In most countries where the occurrence of CJD has been assessed, including in the United States, the crude incidence rate is approximately one case per 1 million population per year, although rates of up to two cases per million are not extremely unusual. The risk of CJD increases with age, and in persons older than 50 years of age, the annual rate is approximately 3.4 cases per million. The median age of death from CJD is 68 years. In recent years, the United States has reported fewer than 300 cases of CJD a year.3

The overall annual rates of CJD have been relatively stable since 1979 (see Figure 1). As illustrated in Figure 2, more than 97 percent of CJD deaths occur in adults older than 44 years of age; no deaths occurred in patients younger than 21 years of age.

Although sCJD is much more common in older individuals, one of the subtypes (V/V 1) tends to affect younger individuals, with one case diagnosed in a 24-year-old.7

(Figure 1)

Source: Centers for Disease Control and Prevention CJD Homepage: http://www.cdc.gov/ncidod/dvrd/cjd/

 

(Figure 2)

Source: CDC Division of Viral and Rickettsial Diseases, “Epidemiology and Surveillance of Creutzfeldt-Jakob Disease in the United States”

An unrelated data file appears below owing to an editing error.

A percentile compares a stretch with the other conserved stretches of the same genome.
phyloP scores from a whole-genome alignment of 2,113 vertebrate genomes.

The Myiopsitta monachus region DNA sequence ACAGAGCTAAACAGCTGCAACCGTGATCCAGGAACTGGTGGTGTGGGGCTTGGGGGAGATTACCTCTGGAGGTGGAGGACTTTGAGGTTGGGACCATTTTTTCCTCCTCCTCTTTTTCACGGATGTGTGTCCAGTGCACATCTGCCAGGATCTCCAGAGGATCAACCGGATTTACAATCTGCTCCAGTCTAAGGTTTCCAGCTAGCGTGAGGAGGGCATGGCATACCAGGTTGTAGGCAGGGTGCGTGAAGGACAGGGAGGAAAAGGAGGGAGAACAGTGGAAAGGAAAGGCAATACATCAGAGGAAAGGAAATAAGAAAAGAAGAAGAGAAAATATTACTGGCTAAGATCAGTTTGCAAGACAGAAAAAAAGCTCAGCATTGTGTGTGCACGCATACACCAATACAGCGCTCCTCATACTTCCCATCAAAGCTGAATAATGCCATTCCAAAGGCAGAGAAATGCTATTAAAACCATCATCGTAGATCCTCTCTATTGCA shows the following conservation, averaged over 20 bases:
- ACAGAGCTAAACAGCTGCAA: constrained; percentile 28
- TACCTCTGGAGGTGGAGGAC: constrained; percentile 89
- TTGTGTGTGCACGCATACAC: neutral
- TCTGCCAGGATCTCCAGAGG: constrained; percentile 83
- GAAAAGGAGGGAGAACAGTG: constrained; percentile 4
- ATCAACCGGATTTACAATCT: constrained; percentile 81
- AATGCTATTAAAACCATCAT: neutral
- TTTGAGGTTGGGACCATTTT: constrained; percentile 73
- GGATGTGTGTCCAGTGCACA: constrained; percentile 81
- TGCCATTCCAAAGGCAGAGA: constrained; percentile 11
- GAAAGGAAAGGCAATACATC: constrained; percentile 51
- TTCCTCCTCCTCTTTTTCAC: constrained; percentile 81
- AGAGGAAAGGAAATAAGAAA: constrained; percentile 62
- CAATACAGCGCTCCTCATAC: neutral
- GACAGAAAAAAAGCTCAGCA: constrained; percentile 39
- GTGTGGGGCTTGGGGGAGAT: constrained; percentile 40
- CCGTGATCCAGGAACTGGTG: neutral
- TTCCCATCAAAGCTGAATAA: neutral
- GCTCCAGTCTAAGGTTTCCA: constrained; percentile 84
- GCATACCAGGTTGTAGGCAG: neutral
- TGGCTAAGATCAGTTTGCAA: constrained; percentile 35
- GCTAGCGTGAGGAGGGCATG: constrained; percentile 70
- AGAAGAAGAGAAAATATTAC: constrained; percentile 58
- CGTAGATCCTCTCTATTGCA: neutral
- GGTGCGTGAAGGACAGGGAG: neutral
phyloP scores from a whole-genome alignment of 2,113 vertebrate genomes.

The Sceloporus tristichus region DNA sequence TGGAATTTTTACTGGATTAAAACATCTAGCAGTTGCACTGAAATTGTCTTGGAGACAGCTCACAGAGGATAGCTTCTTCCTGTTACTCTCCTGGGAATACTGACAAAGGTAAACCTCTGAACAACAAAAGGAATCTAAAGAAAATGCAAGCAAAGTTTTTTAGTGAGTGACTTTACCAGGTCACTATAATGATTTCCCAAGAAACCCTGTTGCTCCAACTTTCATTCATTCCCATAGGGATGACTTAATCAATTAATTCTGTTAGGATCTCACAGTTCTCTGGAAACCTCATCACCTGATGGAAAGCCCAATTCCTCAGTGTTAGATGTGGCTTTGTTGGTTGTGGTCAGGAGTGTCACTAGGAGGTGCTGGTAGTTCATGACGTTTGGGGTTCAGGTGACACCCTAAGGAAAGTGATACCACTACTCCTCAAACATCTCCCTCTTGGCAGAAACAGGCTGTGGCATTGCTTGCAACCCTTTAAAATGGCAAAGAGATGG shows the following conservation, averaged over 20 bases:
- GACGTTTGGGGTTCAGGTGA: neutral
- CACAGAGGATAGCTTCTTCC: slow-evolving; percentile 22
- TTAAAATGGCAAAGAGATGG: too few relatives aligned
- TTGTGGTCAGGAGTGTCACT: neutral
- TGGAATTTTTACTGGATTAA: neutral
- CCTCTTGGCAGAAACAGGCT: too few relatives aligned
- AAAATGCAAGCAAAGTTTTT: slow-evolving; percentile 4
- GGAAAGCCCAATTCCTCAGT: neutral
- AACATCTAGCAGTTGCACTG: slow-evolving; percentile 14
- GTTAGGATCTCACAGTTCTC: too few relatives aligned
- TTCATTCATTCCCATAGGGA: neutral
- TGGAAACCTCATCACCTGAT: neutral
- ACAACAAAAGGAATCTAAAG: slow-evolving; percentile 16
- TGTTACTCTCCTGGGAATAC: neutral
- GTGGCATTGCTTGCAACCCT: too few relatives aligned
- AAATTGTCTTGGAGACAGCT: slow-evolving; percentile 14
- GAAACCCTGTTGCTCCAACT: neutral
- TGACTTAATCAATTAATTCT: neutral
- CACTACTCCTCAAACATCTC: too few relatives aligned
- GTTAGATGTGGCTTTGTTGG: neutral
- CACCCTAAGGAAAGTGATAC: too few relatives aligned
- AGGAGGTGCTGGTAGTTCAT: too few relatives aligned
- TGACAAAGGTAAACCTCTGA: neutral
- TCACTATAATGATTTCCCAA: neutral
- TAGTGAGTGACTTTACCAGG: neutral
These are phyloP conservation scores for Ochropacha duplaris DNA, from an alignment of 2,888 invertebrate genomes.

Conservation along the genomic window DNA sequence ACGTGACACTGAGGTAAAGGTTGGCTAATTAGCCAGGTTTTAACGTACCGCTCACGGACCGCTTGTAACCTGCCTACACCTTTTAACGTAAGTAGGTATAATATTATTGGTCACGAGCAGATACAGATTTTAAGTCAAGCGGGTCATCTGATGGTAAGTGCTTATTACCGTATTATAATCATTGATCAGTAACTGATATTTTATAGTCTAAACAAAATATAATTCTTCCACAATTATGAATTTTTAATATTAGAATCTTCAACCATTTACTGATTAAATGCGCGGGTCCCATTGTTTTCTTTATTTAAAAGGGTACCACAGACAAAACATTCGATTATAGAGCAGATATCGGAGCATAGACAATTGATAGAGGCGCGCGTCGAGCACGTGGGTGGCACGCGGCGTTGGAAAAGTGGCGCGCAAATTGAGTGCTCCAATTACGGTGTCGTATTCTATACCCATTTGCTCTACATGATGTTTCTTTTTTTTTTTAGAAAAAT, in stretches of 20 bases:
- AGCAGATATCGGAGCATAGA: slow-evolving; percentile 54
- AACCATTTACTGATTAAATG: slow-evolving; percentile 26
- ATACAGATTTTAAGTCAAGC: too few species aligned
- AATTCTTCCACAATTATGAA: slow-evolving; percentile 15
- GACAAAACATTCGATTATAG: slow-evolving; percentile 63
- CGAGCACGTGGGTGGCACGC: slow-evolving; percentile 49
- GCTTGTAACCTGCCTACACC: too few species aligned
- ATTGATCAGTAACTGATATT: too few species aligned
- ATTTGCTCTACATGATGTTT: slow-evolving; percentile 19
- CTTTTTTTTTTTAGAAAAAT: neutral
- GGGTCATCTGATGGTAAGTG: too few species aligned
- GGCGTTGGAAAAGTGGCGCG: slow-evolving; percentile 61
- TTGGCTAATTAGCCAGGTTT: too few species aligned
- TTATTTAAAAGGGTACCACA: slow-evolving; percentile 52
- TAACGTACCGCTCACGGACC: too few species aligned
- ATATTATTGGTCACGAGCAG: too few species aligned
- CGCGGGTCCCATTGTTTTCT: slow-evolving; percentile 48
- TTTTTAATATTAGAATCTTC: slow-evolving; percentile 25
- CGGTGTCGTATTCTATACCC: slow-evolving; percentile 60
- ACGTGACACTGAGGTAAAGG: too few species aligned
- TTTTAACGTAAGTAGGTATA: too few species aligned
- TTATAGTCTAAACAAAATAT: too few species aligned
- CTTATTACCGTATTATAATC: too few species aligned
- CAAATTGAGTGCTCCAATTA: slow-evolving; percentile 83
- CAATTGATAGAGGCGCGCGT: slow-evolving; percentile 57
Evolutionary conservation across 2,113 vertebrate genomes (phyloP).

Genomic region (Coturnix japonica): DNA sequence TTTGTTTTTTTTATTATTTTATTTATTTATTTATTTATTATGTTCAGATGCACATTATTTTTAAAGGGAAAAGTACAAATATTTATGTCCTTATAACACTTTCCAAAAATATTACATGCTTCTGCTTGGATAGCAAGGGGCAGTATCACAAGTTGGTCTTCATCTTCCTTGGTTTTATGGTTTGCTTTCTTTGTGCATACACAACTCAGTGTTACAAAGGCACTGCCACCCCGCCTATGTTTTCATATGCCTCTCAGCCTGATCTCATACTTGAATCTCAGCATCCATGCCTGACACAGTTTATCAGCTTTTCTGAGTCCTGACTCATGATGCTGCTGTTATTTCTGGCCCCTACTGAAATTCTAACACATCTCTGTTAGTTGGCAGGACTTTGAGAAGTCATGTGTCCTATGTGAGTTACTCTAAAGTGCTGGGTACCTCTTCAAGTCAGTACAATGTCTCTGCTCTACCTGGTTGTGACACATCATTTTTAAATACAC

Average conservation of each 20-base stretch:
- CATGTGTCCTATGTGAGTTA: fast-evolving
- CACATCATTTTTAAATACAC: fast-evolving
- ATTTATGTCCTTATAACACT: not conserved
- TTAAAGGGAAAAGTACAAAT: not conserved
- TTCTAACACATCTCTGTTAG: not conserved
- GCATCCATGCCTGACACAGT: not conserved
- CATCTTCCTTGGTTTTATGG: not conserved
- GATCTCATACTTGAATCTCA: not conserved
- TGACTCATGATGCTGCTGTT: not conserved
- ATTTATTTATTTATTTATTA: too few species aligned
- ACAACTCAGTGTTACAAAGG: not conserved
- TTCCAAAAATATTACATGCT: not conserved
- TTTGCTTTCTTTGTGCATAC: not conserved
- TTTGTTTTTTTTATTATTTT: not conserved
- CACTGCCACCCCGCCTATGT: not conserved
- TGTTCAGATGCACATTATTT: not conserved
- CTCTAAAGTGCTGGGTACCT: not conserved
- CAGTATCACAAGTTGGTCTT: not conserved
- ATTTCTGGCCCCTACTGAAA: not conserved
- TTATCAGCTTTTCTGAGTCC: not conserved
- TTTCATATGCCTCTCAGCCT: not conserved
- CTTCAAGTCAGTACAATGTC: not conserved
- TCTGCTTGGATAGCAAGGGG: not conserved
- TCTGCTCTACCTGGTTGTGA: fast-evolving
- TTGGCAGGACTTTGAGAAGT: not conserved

The National Prion Disease Pathology Surveillance Center (NPDPSC) was officially established in 1997 at the Division of Neuropathology of Case Western Reserve University. Among NPDPSC’s purposes are to acquire tissue samples and clinical information from as many clinically diagnosed and suspected cases of human prion disease occurring in the United States as possible in order to help: 1) monitor the occurrence of vCJD and the possible emergence of some other new human prion disease in the United States; 2) provide U.S. physicians with free-of-charge, state-of-the-art, neuropathological prion disease diagnostic services; and 3) determine the relative frequency and types of human prion diseases occurring in this country.8

Figure 3 (below) breaks down the cases examined by NPDPSC through June 2007 into the type of prion disease identified.

(Figure 3)

Source: National Prion Disease Pathology Surveillance Center


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